The good news for the Red Sox is that Clay Buchholz submitted his best start of 2012 on Monday. The bad news is that it was the final chapter of a month in which, statistically, Buchholz was among the worst starters in baseball.
Monday’s 11-6 Red Sox victory over the Athletics offered another strange episode in the pitcher’s strange year. The Sox spent the offseason voicing their confidence that Buchholz would be ready to reclaim his position as a top-of-the-rotation starter in 2012. The lower back fracture that wiped out his final three-plus months of 2011 was a thing of the past, and the Sox viewed Buchholz as a building block -- along with Jon Lester and Josh Beckett -- who would permit the team to look for value at the back of the rotation.
One month into the season, it appears the Sox have found value in their Nos. 4 and 5 starters with the emergence of Felix Doubront and Daniel Bard, but Buchholz remains something of a riddle after five starts.
For the first six innings, Buchholz was dominant. He allowed just one run on four hits (all singles) and was keeping the ball on the ground, getting nine groundouts and five strikeouts to that point in the game.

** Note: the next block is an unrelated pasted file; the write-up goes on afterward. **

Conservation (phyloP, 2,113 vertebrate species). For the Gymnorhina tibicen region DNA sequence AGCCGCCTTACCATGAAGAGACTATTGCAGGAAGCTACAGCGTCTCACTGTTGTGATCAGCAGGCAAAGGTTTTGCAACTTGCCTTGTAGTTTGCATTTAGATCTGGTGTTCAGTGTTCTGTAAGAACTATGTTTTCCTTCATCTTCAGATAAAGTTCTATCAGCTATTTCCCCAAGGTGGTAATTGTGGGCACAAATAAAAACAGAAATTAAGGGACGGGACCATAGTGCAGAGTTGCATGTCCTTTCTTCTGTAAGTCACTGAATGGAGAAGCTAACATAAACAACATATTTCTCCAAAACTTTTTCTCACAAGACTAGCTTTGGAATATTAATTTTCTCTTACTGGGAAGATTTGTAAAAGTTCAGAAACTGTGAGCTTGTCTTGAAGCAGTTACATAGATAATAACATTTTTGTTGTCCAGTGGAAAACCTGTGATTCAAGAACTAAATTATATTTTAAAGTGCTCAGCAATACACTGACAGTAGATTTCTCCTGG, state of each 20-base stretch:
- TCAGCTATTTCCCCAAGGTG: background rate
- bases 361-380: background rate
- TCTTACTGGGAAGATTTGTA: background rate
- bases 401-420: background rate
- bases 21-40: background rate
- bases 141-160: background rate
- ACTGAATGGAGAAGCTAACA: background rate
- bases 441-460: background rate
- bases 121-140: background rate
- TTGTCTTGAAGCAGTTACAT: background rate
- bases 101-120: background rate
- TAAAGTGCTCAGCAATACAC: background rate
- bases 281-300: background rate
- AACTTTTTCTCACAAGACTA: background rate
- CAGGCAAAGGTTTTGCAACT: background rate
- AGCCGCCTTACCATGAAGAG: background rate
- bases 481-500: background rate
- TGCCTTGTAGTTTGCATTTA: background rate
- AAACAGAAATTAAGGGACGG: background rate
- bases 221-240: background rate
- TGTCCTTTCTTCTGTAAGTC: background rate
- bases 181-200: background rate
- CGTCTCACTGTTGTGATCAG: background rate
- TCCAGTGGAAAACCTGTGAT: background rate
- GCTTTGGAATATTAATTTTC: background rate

More importantly, he featured his best pitch mix of the season. For the first time, he was able to employ his full repertoire, featuring a groundball-inducing fastball, a curve that he could throw for strikes at will (14 of 18), a cutter that he could use to both sides of the plate and, perhaps most importantly, his best changeup of 2012. Buchholz threw 13 changeups, eight for strikes, including three swings and misses.
“Today was the best changeup I've thrown all year. I wasn't second-guessing anything. I was just throwing it like a fastball, different grip,” said Buchholz. “There were a couple of things we tweaked, looked at a lot of video from 2010, because that's when the changeup was at its best. Saw a couple of things in those videos and tried to mix them in.”
Everyone on the Sox was more than happy to look at the body of work over those six innings and to celebrate the best stretch Buchholz has had on the mound this season.
Catcher Kelly Shoppach: “That's as good as he's thrown the ball all year. … He had command of all of [his pitches]. He was throwing the ball well. I was really happy to see how well he threw all of them.”
Manager Bobby Valentine: “It’s another one to build on. He’s 3-1 now. He can look at that record and say, ‘Hey, I’m 3-1, coming off a good outing’ for next time he goes out there.”
Buchholz: “I thought it was my most positive outing, aside from the line.”